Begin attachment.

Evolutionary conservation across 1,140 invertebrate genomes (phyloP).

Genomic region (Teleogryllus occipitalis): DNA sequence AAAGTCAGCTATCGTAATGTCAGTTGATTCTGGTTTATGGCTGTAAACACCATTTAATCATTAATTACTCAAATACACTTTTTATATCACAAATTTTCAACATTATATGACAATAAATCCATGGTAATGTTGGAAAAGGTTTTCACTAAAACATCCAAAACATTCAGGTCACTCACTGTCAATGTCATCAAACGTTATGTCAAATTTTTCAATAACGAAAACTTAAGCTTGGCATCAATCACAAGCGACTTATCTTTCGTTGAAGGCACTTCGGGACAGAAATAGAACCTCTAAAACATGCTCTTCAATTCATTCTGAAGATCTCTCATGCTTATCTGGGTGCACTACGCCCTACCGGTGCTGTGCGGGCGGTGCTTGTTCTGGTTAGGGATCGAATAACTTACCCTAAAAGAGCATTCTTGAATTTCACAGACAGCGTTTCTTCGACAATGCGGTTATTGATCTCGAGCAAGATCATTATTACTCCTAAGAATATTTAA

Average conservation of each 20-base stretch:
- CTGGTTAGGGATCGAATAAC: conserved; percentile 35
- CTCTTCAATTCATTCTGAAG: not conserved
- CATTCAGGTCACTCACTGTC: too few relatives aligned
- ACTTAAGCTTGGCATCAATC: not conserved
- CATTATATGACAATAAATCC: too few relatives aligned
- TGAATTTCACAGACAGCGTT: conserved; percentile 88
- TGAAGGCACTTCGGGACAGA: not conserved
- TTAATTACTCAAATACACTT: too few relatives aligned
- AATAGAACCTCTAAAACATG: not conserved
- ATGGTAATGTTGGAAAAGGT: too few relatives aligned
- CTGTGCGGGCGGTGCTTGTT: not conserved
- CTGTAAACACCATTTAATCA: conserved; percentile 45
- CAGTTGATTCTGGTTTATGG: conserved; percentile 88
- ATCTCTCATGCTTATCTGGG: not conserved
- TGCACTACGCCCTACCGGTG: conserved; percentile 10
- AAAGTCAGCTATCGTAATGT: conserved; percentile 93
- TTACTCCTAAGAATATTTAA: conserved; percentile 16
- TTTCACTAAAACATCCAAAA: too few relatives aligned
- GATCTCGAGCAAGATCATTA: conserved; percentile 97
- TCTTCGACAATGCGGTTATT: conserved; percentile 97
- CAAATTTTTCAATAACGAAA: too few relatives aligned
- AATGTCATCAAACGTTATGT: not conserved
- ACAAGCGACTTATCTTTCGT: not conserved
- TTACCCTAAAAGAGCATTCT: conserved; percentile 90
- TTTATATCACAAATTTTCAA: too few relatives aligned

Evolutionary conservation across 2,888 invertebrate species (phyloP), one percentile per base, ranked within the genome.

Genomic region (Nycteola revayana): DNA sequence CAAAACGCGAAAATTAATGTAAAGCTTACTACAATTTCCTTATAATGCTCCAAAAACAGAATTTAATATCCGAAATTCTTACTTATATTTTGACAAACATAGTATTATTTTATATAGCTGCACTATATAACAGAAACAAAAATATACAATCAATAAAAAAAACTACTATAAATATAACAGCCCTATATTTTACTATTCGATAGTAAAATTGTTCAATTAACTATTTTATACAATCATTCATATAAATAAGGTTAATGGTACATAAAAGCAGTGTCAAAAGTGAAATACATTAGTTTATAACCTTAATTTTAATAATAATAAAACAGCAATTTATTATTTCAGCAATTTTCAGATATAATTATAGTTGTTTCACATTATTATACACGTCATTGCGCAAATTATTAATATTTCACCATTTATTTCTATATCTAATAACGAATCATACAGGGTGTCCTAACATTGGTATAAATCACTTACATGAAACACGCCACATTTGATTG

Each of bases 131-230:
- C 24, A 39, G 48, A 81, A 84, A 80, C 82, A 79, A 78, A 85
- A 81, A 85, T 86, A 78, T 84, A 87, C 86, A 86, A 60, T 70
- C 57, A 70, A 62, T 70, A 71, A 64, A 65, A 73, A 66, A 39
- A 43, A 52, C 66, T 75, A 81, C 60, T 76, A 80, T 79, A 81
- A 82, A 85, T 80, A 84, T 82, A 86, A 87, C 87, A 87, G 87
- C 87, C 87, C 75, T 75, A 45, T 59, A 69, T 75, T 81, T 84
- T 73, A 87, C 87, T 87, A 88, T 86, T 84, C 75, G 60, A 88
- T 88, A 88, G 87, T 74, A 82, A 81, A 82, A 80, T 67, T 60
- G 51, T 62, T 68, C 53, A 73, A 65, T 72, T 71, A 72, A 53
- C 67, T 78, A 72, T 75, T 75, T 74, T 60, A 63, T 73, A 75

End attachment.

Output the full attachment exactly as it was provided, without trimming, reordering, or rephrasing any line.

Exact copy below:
Evolutionary conservation across 1,140 invertebrate genomes (phyloP).

Genomic region (Teleogryllus occipitalis): DNA sequence AAAGTCAGCTATCGTAATGTCAGTTGATTCTGGTTTATGGCTGTAAACACCATTTAATCATTAATTACTCAAATACACTTTTTATATCACAAATTTTCAACATTATATGACAATAAATCCATGGTAATGTTGGAAAAGGTTTTCACTAAAACATCCAAAACATTCAGGTCACTCACTGTCAATGTCATCAAACGTTATGTCAAATTTTTCAATAACGAAAACTTAAGCTTGGCATCAATCACAAGCGACTTATCTTTCGTTGAAGGCACTTCGGGACAGAAATAGAACCTCTAAAACATGCTCTTCAATTCATTCTGAAGATCTCTCATGCTTATCTGGGTGCACTACGCCCTACCGGTGCTGTGCGGGCGGTGCTTGTTCTGGTTAGGGATCGAATAACTTACCCTAAAAGAGCATTCTTGAATTTCACAGACAGCGTTTCTTCGACAATGCGGTTATTGATCTCGAGCAAGATCATTATTACTCCTAAGAATATTTAA

Average conservation of each 20-base stretch:
- CTGGTTAGGGATCGAATAAC: conserved; percentile 35
- CTCTTCAATTCATTCTGAAG: not conserved
- CATTCAGGTCACTCACTGTC: too few relatives aligned
- ACTTAAGCTTGGCATCAATC: not conserved
- CATTATATGACAATAAATCC: too few relatives aligned
- TGAATTTCACAGACAGCGTT: conserved; percentile 88
- TGAAGGCACTTCGGGACAGA: not conserved
- TTAATTACTCAAATACACTT: too few relatives aligned
- AATAGAACCTCTAAAACATG: not conserved
- ATGGTAATGTTGGAAAAGGT: too few relatives aligned
- CTGTGCGGGCGGTGCTTGTT: not conserved
- CTGTAAACACCATTTAATCA: conserved; percentile 45
- CAGTTGATTCTGGTTTATGG: conserved; percentile 88
- ATCTCTCATGCTTATCTGGG: not conserved
- TGCACTACGCCCTACCGGTG: conserved; percentile 10
- AAAGTCAGCTATCGTAATGT: conserved; percentile 93
- TTACTCCTAAGAATATTTAA: conserved; percentile 16
- TTTCACTAAAACATCCAAAA: too few relatives aligned
- GATCTCGAGCAAGATCATTA: conserved; percentile 97
- TCTTCGACAATGCGGTTATT: conserved; percentile 97
- CAAATTTTTCAATAACGAAA: too few relatives aligned
- AATGTCATCAAACGTTATGT: not conserved
- ACAAGCGACTTATCTTTCGT: not conserved
- TTACCCTAAAAGAGCATTCT: conserved; percentile 90
- TTTATATCACAAATTTTCAA: too few relatives aligned

Evolutionary conservation across 2,888 invertebrate species (phyloP), one percentile per base, ranked within the genome.

Genomic region (Nycteola revayana): DNA sequence CAAAACGCGAAAATTAATGTAAAGCTTACTACAATTTCCTTATAATGCTCCAAAAACAGAATTTAATATCCGAAATTCTTACTTATATTTTGACAAACATAGTATTATTTTATATAGCTGCACTATATAACAGAAACAAAAATATACAATCAATAAAAAAAACTACTATAAATATAACAGCCCTATATTTTACTATTCGATAGTAAAATTGTTCAATTAACTATTTTATACAATCATTCATATAAATAAGGTTAATGGTACATAAAAGCAGTGTCAAAAGTGAAATACATTAGTTTATAACCTTAATTTTAATAATAATAAAACAGCAATTTATTATTTCAGCAATTTTCAGATATAATTATAGTTGTTTCACATTATTATACACGTCATTGCGCAAATTATTAATATTTCACCATTTATTTCTATATCTAATAACGAATCATACAGGGTGTCCTAACATTGGTATAAATCACTTACATGAAACACGCCACATTTGATTG

Each of bases 131-230:
- C 24, A 39, G 48, A 81, A 84, A 80, C 82, A 79, A 78, A 85
- A 81, A 85, T 86, A 78, T 84, A 87, C 86, A 86, A 60, T 70
- C 57, A 70, A 62, T 70, A 71, A 64, A 65, A 73, A 66, A 39
- A 43, A 52, C 66, T 75, A 81, C 60, T 76, A 80, T 79, A 81
- A 82, A 85, T 80, A 84, T 82, A 86, A 87, C 87, A 87, G 87
- C 87, C 87, C 75, T 75, A 45, T 59, A 69, T 75, T 81, T 84
- T 73, A 87, C 87, T 87, A 88, T 86, T 84, C 75, G 60, A 88
- T 88, A 88, G 87, T 74, A 82, A 81, A 82, A 80, T 67, T 60
- G 51, T 62, T 68, C 53, A 73, A 65, T 72, T 71, A 72, A 53
- C 67, T 78, A 72, T 75, T 75, T 74, T 60, A 63, T 73, A 75